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Friday 01 March 2002

Effect of oral ketoconazole on first-pass effect of nifedipine after oral administration in dogs.

By: Kuroha M, Kayaba H, Kishimoto S, Khalil WF, Shimoda M, Kokue E.

J Pharm Sci 2002 Mar;91(3):868-73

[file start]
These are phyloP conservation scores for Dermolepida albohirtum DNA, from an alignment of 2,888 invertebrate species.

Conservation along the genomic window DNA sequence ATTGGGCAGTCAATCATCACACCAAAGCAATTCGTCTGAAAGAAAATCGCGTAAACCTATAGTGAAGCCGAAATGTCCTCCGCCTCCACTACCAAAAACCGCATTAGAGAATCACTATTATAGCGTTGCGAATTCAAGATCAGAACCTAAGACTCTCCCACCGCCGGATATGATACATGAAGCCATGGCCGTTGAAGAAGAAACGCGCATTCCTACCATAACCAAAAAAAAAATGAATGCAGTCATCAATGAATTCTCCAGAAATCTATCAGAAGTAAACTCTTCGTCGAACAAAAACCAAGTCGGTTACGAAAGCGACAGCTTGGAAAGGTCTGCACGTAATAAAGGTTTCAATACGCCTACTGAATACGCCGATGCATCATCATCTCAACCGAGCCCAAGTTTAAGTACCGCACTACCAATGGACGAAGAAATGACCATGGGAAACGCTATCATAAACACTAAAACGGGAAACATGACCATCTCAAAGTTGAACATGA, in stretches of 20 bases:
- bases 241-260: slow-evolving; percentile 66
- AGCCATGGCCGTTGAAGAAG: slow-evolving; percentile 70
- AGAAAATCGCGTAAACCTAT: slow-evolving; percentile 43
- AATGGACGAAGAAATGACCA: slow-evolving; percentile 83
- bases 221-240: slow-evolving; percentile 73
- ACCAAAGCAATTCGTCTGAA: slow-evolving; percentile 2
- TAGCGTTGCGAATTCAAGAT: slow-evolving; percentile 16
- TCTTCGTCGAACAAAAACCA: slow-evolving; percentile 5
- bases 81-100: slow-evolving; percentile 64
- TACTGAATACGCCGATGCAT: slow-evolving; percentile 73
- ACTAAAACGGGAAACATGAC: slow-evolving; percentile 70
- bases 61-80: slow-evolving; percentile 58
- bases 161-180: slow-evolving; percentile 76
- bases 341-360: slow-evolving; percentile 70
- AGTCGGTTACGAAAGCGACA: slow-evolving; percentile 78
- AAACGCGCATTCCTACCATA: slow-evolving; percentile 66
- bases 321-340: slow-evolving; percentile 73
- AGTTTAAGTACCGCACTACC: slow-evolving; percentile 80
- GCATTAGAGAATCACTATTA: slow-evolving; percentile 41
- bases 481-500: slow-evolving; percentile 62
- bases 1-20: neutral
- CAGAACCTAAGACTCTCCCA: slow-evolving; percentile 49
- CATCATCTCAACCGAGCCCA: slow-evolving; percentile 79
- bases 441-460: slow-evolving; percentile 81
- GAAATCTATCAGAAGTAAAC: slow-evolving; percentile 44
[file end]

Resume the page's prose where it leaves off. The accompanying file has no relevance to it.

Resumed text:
The long-term oral ketoconazole (KTZ) treatment extensively inhibits hepatic CYP3A activity. We investigated the effect of the KTZ treatment on hepatic and intestinal extraction of nifedipine (NIF) using beagle dogs. Four dogs were given orally KTZ for 20 days (200 mg, bid). NIF was administered either intravenously (0.5 mg/kg) or orally (20 mg) 10 and 20 days before the KTZ treatment and 10 and 20 days after start of KTZ treatment. CLtot of NIF after intravenous administration decreased to about 50% during the KTZ treatment. C(max) and AUC after oral administration increased to 2.5-fold and fourfold, respectively, by the KTZ treatment. The hepatic extraction ratio of NIF decreased to about a half by KTZ. A significant decrease in intestinal extraction ratio was not observed. In conclusion, the KTZ treatment inhibits hepatic extraction more profoundly than intestinal extraction of NIF. Therefore, inhibition of hepatic extraction of NIF by the KTZ treatment mainly results in substantial increase in systemic bioavailability in dogs. Because KTZ inhibits human CYP3A activities similar to canine CYP3A activities, the long-term oral KTZ treatment may dramatically increase bioavailability of NIF or other CYP3A substrates in humans. Copyright 2002 Wiley-Liss, Inc. and the American Pharmaceutical Association.

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